M has been here as long as we have, but she’s significantly younger than R and about an eighth his size. R is a big, slow moving man, a retired tradie who plays a lot of golf and follows the cricket and Rugby League. He’s a top bloke, just a really nice older guy and an awesome neighbour. He sticks his head over our courtyard wall whenever he’s coming home sloshed and we’re still sitting out there entertaining friends, and though we always invite him to join us for a drink, he has the grace to decline. In other words, he wants to say g’day, but he knows we didn’t invite him to dinner, so he leaves us to it with a friendly wave and the occasional burst of jocular abuse. I like R very much, maybe especially because we’ve seen him at his most vulnerable. We came home once to find him passed out on our doorstep, drunk as a lord, locked out of his apartment, and determinedly unconscious. Forget trying to move the man. At that point he was as permanent a feature of the landscape as Ayers Rock, an absolutely immovable dead weight that could not be roused. Eventually we stepped over him, went inside for a blanket, and left him there, where he slept soundly for a couple more hours before finally gaining entry to his own home and bed. How could this fail to endear the man to you? I found it adorable. He looked so snug.
M is a really early riser. She’s been our wake-up call too many times to name, her dawn alarm enough to strip paint on sound waves alone, since their backdoor slides open with all the silky ease of heavy artillery fire. It jolts us awake like we’re being attacked in our bed. All a bit violent, really, but M herself is pint sized and cherry-on-top sweet. She skips. I mean it. She actually skips. She also does that distinctly Asian and quite perplexing thing of collecting stuffed toys and displaying them along the back window of R’s car. It’s really crowded back there – everyone’s coming along for the ride. The whole zoo. I don’t get it, but the thought of these animal toys not being there anymore makes me unbearably sad. Is she moving the entire collection back to China? You’d assume so. Heartbreaking!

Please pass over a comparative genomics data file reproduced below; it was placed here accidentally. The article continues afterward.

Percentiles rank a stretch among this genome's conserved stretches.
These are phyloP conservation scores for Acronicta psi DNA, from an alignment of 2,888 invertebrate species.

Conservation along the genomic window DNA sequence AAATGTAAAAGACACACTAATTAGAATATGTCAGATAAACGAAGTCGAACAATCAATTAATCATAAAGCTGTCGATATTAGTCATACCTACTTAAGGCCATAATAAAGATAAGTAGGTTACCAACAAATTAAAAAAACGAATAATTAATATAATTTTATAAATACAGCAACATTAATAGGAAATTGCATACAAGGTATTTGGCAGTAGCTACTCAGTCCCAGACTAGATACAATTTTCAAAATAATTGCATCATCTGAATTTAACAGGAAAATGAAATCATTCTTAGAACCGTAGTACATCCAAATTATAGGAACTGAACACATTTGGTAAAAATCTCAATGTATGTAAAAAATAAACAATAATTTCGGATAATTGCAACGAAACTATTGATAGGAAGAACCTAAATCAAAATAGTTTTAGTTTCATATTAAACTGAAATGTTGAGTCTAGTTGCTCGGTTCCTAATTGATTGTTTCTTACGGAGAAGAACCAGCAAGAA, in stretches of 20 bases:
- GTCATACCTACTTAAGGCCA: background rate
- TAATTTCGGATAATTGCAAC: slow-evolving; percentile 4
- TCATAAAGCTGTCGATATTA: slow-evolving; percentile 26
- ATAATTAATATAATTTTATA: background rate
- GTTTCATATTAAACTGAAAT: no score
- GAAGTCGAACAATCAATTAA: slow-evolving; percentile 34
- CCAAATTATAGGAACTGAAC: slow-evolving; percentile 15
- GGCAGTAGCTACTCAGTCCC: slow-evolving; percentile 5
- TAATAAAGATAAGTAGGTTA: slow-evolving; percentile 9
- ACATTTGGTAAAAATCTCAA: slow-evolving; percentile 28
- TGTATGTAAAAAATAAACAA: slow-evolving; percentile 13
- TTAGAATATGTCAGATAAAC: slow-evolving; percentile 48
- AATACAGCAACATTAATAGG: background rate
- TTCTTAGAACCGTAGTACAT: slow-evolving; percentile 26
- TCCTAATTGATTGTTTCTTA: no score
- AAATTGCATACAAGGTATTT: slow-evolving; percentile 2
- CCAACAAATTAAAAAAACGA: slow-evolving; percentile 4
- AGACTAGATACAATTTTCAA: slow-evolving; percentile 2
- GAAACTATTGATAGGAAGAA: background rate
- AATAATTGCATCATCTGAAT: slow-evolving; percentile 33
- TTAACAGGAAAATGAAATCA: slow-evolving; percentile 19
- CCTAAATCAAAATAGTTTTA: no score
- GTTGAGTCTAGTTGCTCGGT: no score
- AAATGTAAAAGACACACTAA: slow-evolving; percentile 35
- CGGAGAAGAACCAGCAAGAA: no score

She and R had this little ritual (pass the tissues, I am really getting emotional) of walking to one of the cafes around the corner for a coffee every evening at dusk. They are – were – an odd couple physically, no doubt about it, but the sight of R walking heavily (he has a gammy knee) to the cafe with M skipping merrily beside him just gladdened my heart during many a setting sun. R also had this habit of shouting faux abuse at M whenever he got home with a skinful of beer in him. The first time this happened, I jumped out of my own skin, and called Llew feeling sure something dreadful was happening next door. I was petrified. Then as I was speaking to Llew, trying to decide what to do, I managed to gather from the sound of high times coming from next door that in fact it was all in jest, and very much part of their slightly unusual couple schtick. Certainly part of R’s: he fancies himself quite the comedian. Ever since that first and momentary misunderstanding, R’s bellowing whenever he returned home has made me smile.
Then M’s mother got sick in China, a few months ago now, and R started doing his own washing (he crept up behind the upstairs neighbour once, as she stood hanging clothes on the line, and whispered “A woman’s work is never done,” thinking he was hilarious, and I can’t tell you how amused Llew and I were when we eventually got to do the same to him).
“Where’s M?” I asked.
“Looking after her mother,” R said. “I don’t think she’ll be back for months.”
I dismissed this with a wave of my hand. Airily is the word.
“She’ll be back,” I said confidently. “Someone’s got to keep you out of trouble.”
But it seems the end of their fine romance has indeed come. I feel so sad for R my eyes are smarting writing this. We had a little chinwag at the door last week (he’s taken to knocking on the door quite a bit – he’s lonely, you see, and that makes me want to sob and sob), and he told me he was leaving for a golfing holiday in America and that while he’s gone, M was coming to clear out her stuff (she’s here now, and even the strange trinket that has hung over their door for the past four years has been whipped off and presumably packed away – I can’t bear it).